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Great Barrier Reef Facts

The Great Barrier Reef is a magnificent natural wonder of the world. Below are some interesting facts about the Great Barrier Reef:

In 1975 the Great Barrier Reef Marine Park was established.

Then in October 1981 the Great Barrier Reef was listed as a World Heritage site.

The Great Barrier Reef, one of the Seven Wonders of the World, is the largest living structures on the Earth. It’s so big that it’s visible from space.

The Great Barrier Reef is composed of over 2,900 individual reefs.

The Great Barrier Reef encompasses over 900 islands along 2,600 kilometers.


To give some perspective, the Great Barrier Reef is greater than the United Kingdom, Holland and Switzerland combined. Or, put another way, it is approximately the same size as each of the following countries: Japan, Malaysia, Italy, Germany.

More Great Barrier Reef Facts

How many species live in the Great Barrier Reef?
  • Over 1,600 different species of fish live within the Great Barrier Reef – that’s 10% of the world’s fish species
  • 30+ different species of whale and dolphin have been spotted living throughout the Great Barrier Reef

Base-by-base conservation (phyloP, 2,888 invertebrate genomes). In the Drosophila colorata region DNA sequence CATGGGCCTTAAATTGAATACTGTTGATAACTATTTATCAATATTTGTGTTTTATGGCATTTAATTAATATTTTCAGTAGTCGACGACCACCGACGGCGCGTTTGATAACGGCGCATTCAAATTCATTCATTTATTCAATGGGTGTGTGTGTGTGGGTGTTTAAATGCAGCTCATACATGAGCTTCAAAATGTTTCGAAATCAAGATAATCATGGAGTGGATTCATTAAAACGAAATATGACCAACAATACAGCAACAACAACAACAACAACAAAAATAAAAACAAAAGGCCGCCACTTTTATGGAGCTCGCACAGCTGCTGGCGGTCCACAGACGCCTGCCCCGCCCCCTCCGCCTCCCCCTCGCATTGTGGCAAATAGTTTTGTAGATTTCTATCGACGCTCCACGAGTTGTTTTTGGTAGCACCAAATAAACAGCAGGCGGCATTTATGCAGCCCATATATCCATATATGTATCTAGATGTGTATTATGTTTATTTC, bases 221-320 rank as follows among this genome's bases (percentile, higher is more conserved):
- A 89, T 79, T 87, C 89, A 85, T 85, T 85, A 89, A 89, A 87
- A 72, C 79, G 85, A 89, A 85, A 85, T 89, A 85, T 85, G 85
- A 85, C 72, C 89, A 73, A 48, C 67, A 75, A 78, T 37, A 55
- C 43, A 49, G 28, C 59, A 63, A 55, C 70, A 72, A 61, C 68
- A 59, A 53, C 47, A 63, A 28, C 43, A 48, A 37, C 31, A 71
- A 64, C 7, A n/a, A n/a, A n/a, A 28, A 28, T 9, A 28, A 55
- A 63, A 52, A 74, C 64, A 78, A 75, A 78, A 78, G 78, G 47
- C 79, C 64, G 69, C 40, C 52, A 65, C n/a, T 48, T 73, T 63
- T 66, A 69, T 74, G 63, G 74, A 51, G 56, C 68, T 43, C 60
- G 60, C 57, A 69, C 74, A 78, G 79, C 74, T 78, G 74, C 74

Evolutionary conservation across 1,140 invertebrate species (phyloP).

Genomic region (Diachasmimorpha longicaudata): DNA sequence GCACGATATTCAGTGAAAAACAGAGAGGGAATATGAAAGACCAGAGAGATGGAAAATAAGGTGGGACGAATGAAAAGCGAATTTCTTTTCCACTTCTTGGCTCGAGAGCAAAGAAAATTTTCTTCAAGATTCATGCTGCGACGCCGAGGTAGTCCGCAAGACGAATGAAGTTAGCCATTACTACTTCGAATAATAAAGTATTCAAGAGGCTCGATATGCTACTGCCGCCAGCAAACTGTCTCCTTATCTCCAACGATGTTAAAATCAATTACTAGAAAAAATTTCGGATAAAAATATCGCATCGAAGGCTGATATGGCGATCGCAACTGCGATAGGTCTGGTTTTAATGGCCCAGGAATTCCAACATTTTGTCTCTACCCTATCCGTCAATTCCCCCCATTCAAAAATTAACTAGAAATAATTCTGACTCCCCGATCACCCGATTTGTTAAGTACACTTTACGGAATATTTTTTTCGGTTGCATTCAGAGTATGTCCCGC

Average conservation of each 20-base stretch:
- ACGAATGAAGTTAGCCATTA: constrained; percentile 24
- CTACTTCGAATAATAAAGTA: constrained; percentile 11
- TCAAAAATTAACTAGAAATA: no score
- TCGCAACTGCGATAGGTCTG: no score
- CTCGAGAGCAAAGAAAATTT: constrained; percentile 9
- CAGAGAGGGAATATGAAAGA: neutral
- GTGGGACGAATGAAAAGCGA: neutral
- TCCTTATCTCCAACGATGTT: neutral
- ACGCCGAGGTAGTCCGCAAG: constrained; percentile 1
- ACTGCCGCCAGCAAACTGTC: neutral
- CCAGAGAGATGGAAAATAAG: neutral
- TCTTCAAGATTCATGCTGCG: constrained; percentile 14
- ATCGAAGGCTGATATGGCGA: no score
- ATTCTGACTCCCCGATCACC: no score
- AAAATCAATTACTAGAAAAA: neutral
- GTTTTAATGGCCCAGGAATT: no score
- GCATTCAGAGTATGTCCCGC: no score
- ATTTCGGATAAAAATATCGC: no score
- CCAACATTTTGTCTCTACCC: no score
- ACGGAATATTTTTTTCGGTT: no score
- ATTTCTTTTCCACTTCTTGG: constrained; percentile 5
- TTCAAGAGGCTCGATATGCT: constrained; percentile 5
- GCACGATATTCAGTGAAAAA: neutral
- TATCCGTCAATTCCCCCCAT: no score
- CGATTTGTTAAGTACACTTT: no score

• 6 of 7 of the world’s species of turtles call the Great Barrier Reef home
  • There have been over 130 varieties of sharks and rays recorded across the Great Barrier Reef
  • Over 215 species of birds visit or nest within the islands of the Great Barrier Reef
Great Barrier Reef Statistics
  • Over 2 million people visit the Great Barrier Reef each year
  • The tourism industry around the Great Barrier Reef averages $5-6 billion AUD each year
The Discovery of the Great Barrier Reef

In 1768 Louis de Bougainville found the reef during an exploratory mission, but for some reason he didn’t claim it for France.

On 11 June 1770, HM Bark Endeavour, captained by explorer James Cook ran around on the Great Barrier Reef, sustaining considerable damage. During this voyage Cook also named the Whitsundays the Cumberland Islands after the Duke of Cumberland.

How was the Great Barrier Reef Named?

Matthew Flinders named the Great Barrier Reef during his circumnavigation of Australia.